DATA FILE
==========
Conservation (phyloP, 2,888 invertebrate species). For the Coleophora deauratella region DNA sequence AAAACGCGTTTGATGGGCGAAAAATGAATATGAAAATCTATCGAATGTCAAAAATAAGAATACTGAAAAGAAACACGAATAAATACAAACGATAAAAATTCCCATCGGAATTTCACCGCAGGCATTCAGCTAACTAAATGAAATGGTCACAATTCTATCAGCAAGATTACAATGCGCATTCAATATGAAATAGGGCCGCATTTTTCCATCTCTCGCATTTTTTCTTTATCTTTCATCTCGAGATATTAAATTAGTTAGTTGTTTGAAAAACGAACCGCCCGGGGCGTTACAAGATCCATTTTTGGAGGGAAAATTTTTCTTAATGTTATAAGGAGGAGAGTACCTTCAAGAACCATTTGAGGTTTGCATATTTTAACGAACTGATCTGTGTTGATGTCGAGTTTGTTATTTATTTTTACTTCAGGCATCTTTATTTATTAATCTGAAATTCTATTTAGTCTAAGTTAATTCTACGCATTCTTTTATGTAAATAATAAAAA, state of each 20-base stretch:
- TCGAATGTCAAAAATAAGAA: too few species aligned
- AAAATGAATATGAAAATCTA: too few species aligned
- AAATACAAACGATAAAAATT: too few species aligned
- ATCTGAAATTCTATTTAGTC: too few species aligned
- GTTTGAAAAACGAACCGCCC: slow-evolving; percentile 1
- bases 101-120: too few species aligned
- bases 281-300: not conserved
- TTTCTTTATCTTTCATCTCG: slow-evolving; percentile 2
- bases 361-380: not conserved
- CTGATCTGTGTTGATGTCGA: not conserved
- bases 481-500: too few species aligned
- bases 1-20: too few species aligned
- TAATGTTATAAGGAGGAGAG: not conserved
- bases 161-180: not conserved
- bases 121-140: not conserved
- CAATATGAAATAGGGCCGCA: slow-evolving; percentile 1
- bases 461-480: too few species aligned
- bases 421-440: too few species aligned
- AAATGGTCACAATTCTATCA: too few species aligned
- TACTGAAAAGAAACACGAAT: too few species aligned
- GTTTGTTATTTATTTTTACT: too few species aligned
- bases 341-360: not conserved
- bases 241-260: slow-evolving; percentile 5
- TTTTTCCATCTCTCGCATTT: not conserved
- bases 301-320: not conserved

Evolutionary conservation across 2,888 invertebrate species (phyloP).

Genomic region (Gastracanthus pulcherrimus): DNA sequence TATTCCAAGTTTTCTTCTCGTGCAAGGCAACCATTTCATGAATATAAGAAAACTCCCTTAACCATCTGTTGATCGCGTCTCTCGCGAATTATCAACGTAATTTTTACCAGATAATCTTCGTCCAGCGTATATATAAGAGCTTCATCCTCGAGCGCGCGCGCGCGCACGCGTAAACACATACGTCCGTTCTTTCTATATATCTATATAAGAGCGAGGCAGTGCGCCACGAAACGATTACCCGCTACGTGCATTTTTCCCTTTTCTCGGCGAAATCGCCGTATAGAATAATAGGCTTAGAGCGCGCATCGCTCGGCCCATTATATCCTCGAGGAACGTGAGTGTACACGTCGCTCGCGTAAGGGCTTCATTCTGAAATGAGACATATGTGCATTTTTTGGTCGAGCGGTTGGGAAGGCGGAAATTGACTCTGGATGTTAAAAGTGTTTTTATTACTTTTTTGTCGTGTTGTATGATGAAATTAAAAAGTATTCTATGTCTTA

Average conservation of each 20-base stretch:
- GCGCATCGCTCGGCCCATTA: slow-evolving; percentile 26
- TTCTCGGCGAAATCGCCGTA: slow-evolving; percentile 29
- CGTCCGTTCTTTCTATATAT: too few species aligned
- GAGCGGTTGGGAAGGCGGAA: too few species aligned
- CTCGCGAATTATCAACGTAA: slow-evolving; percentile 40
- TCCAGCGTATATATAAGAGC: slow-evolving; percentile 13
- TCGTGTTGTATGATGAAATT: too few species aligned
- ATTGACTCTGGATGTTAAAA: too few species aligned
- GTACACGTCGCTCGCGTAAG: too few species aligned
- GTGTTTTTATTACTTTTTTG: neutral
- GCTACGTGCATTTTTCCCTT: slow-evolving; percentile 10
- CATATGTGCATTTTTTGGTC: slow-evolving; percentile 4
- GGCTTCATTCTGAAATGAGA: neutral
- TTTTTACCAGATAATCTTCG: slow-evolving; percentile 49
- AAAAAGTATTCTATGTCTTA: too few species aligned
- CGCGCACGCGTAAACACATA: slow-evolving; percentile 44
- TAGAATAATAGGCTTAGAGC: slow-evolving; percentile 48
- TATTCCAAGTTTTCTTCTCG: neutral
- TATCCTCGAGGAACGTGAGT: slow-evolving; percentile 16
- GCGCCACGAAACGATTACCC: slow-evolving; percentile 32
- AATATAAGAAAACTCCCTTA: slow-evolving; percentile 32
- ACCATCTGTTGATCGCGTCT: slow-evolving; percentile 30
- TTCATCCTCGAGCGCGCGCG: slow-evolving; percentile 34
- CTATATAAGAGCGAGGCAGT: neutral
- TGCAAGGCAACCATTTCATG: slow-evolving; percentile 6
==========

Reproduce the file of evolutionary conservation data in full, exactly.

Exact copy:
Conservation (phyloP, 2,888 invertebrate species). For the Coleophora deauratella region DNA sequence AAAACGCGTTTGATGGGCGAAAAATGAATATGAAAATCTATCGAATGTCAAAAATAAGAATACTGAAAAGAAACACGAATAAATACAAACGATAAAAATTCCCATCGGAATTTCACCGCAGGCATTCAGCTAACTAAATGAAATGGTCACAATTCTATCAGCAAGATTACAATGCGCATTCAATATGAAATAGGGCCGCATTTTTCCATCTCTCGCATTTTTTCTTTATCTTTCATCTCGAGATATTAAATTAGTTAGTTGTTTGAAAAACGAACCGCCCGGGGCGTTACAAGATCCATTTTTGGAGGGAAAATTTTTCTTAATGTTATAAGGAGGAGAGTACCTTCAAGAACCATTTGAGGTTTGCATATTTTAACGAACTGATCTGTGTTGATGTCGAGTTTGTTATTTATTTTTACTTCAGGCATCTTTATTTATTAATCTGAAATTCTATTTAGTCTAAGTTAATTCTACGCATTCTTTTATGTAAATAATAAAAA, state of each 20-base stretch:
- TCGAATGTCAAAAATAAGAA: too few species aligned
- AAAATGAATATGAAAATCTA: too few species aligned
- AAATACAAACGATAAAAATT: too few species aligned
- ATCTGAAATTCTATTTAGTC: too few species aligned
- GTTTGAAAAACGAACCGCCC: slow-evolving; percentile 1
- bases 101-120: too few species aligned
- bases 281-300: not conserved
- TTTCTTTATCTTTCATCTCG: slow-evolving; percentile 2
- bases 361-380: not conserved
- CTGATCTGTGTTGATGTCGA: not conserved
- bases 481-500: too few species aligned
- bases 1-20: too few species aligned
- TAATGTTATAAGGAGGAGAG: not conserved
- bases 161-180: not conserved
- bases 121-140: not conserved
- CAATATGAAATAGGGCCGCA: slow-evolving; percentile 1
- bases 461-480: too few species aligned
- bases 421-440: too few species aligned
- AAATGGTCACAATTCTATCA: too few species aligned
- TACTGAAAAGAAACACGAAT: too few species aligned
- GTTTGTTATTTATTTTTACT: too few species aligned
- bases 341-360: not conserved
- bases 241-260: slow-evolving; percentile 5
- TTTTTCCATCTCTCGCATTT: not conserved
- bases 301-320: not conserved

Evolutionary conservation across 2,888 invertebrate species (phyloP).

Genomic region (Gastracanthus pulcherrimus): DNA sequence TATTCCAAGTTTTCTTCTCGTGCAAGGCAACCATTTCATGAATATAAGAAAACTCCCTTAACCATCTGTTGATCGCGTCTCTCGCGAATTATCAACGTAATTTTTACCAGATAATCTTCGTCCAGCGTATATATAAGAGCTTCATCCTCGAGCGCGCGCGCGCGCACGCGTAAACACATACGTCCGTTCTTTCTATATATCTATATAAGAGCGAGGCAGTGCGCCACGAAACGATTACCCGCTACGTGCATTTTTCCCTTTTCTCGGCGAAATCGCCGTATAGAATAATAGGCTTAGAGCGCGCATCGCTCGGCCCATTATATCCTCGAGGAACGTGAGTGTACACGTCGCTCGCGTAAGGGCTTCATTCTGAAATGAGACATATGTGCATTTTTTGGTCGAGCGGTTGGGAAGGCGGAAATTGACTCTGGATGTTAAAAGTGTTTTTATTACTTTTTTGTCGTGTTGTATGATGAAATTAAAAAGTATTCTATGTCTTA

Average conservation of each 20-base stretch:
- GCGCATCGCTCGGCCCATTA: slow-evolving; percentile 26
- TTCTCGGCGAAATCGCCGTA: slow-evolving; percentile 29
- CGTCCGTTCTTTCTATATAT: too few species aligned
- GAGCGGTTGGGAAGGCGGAA: too few species aligned
- CTCGCGAATTATCAACGTAA: slow-evolving; percentile 40
- TCCAGCGTATATATAAGAGC: slow-evolving; percentile 13
- TCGTGTTGTATGATGAAATT: too few species aligned
- ATTGACTCTGGATGTTAAAA: too few species aligned
- GTACACGTCGCTCGCGTAAG: too few species aligned
- GTGTTTTTATTACTTTTTTG: neutral
- GCTACGTGCATTTTTCCCTT: slow-evolving; percentile 10
- CATATGTGCATTTTTTGGTC: slow-evolving; percentile 4
- GGCTTCATTCTGAAATGAGA: neutral
- TTTTTACCAGATAATCTTCG: slow-evolving; percentile 49
- AAAAAGTATTCTATGTCTTA: too few species aligned
- CGCGCACGCGTAAACACATA: slow-evolving; percentile 44
- TAGAATAATAGGCTTAGAGC: slow-evolving; percentile 48
- TATTCCAAGTTTTCTTCTCG: neutral
- TATCCTCGAGGAACGTGAGT: slow-evolving; percentile 16
- GCGCCACGAAACGATTACCC: slow-evolving; percentile 32
- AATATAAGAAAACTCCCTTA: slow-evolving; percentile 32
- ACCATCTGTTGATCGCGTCT: slow-evolving; percentile 30
- TTCATCCTCGAGCGCGCGCG: slow-evolving; percentile 34
- CTATATAAGAGCGAGGCAGT: neutral
- TGCAAGGCAACCATTTCATG: slow-evolving; percentile 6